Apple is redesigning the App Store

At last.

Every year, more developers flood onto the App Store in the hope of finding an audience and some lucrative revenue. The sheer volume of apps means it's hard to get noticed, however, and on the flip side it's difficult for users to find genuinely useful software. So Apple is finally redesigning the App Store. It has a similar look to Apple Music and News, with large, bubble-like cards displayed in a visual feed. You'll start on the Today tab, which has a curated and personalized selection of apps to browse. Swipe across and you'll hit Games, followed by (your) Apps, Updates and Search.

Apple kicked off the reveal with a "world premiere" of Monument Valley 2, a successor to the M.C Escher-inspired game by UsTwo. Scrolling through each feed, it's clear that less information will be visible on your screen at any one time; Apple is banking on that being a boon, rather than a drawback, however. The company wants to avoid "information overload" by focusing on smaller, specialized app lists instead. There will be an App of the Day, a Game of the Day and even Store-specific blog posts and lists; one example Apple showed was called "5 Tips to Get More out of VSCO."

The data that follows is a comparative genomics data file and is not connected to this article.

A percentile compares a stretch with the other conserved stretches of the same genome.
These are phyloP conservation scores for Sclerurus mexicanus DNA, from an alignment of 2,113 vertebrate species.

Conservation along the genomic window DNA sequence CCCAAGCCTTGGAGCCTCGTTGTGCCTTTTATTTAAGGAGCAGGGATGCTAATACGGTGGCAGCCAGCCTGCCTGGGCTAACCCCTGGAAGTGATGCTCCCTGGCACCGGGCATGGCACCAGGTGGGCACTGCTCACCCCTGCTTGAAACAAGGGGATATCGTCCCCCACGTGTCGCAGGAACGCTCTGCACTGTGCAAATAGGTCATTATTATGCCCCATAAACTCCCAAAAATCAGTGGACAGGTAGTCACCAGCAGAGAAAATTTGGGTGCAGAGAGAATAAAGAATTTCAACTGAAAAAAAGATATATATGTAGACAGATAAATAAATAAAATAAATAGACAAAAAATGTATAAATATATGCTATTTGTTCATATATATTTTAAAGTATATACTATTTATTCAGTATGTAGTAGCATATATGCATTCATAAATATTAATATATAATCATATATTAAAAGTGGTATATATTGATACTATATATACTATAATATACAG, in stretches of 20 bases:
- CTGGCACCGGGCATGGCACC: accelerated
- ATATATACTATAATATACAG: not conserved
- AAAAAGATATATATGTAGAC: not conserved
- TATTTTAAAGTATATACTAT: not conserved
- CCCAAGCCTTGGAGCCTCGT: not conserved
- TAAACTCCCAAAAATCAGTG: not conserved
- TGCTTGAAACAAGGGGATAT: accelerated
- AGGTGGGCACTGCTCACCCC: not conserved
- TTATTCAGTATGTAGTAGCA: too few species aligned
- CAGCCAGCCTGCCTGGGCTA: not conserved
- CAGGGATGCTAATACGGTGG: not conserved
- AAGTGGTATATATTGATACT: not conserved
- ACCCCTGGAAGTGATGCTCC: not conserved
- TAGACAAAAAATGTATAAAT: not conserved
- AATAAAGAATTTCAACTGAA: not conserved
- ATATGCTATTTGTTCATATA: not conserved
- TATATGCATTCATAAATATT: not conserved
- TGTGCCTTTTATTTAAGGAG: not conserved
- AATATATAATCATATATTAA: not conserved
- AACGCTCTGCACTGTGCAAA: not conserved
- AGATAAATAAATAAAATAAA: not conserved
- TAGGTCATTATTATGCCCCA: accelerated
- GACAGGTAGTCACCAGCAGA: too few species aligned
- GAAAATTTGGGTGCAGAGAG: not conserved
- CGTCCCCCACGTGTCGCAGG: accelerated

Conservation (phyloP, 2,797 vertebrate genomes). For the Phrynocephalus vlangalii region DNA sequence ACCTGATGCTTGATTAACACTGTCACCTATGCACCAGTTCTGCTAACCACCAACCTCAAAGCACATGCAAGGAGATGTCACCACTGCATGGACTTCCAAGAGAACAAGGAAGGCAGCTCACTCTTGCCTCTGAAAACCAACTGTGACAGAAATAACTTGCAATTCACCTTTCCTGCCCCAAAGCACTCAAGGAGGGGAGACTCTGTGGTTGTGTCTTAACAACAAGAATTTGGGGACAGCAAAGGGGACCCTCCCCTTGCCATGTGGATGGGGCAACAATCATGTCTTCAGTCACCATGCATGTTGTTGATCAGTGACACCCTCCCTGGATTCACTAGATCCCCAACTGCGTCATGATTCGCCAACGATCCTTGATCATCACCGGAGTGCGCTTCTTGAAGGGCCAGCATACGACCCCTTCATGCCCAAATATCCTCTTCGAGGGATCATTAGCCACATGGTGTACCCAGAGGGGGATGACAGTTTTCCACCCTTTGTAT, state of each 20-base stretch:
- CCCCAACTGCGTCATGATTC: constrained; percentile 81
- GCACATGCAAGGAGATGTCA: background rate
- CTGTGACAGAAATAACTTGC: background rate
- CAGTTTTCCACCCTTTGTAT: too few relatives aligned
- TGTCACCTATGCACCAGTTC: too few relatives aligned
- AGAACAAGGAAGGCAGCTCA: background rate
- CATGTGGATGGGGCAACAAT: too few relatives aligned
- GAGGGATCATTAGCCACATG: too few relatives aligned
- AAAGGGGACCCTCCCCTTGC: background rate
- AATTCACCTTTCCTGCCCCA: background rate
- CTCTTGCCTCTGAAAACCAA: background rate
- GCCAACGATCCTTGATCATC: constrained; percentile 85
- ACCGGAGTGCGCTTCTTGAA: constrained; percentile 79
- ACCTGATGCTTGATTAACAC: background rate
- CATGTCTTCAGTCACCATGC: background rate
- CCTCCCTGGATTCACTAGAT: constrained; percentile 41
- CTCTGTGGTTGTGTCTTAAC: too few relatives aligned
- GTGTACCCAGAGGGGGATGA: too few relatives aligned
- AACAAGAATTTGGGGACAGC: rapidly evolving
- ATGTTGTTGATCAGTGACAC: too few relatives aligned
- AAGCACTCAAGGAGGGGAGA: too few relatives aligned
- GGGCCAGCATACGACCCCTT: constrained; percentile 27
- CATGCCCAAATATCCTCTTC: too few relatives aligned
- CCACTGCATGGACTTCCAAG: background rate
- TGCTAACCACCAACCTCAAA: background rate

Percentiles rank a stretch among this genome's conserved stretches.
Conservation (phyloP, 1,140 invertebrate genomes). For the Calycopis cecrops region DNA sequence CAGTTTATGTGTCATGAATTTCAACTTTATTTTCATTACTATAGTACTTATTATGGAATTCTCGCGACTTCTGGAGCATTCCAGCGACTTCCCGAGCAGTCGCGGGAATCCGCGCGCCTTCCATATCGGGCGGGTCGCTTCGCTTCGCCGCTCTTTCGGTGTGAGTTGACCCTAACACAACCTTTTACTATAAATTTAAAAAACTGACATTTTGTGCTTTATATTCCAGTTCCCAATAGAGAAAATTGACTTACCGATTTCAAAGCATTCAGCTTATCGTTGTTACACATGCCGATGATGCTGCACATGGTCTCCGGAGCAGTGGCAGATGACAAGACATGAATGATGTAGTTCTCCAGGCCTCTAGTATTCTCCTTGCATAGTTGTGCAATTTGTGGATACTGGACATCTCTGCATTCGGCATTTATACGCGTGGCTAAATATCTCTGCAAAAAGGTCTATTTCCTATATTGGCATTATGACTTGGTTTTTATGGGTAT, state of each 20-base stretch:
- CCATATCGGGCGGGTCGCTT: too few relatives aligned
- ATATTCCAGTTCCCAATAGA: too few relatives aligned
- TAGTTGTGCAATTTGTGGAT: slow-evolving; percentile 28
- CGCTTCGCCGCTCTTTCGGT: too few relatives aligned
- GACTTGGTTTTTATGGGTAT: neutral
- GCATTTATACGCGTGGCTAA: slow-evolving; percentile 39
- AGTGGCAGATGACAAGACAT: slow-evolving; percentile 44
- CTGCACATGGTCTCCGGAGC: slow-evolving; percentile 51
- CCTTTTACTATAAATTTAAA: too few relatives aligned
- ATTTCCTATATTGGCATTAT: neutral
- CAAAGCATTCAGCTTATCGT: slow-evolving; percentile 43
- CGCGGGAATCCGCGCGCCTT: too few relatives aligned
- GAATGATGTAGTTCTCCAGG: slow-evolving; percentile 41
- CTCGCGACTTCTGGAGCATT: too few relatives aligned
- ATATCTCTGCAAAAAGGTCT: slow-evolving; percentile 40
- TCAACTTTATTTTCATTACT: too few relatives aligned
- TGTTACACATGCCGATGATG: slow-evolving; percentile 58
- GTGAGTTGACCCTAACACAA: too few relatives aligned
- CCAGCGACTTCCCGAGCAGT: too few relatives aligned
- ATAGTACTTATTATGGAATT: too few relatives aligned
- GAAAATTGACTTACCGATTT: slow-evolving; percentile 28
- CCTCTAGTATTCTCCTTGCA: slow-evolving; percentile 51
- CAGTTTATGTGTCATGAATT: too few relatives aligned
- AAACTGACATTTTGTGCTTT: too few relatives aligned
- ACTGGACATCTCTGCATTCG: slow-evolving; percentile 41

When you find an app, you'll notice that in-app purchases are now available on the same page. That means you can buy photo filters, or sign up for a monthly video streaming subscription without digging through the app itself. Description pages are also being reworked so that developers can write longer, creative notes, rather like a blogging platform. All told, it's a huge revamp for the App Store. The renewed focus on curation is intriguing: It will, in theory, improve app discovery, boosting revenue and competition. If Apple's efforts fail, though, it could exasperate the store's existing issues, making it harder than ever for developers to earn a living.

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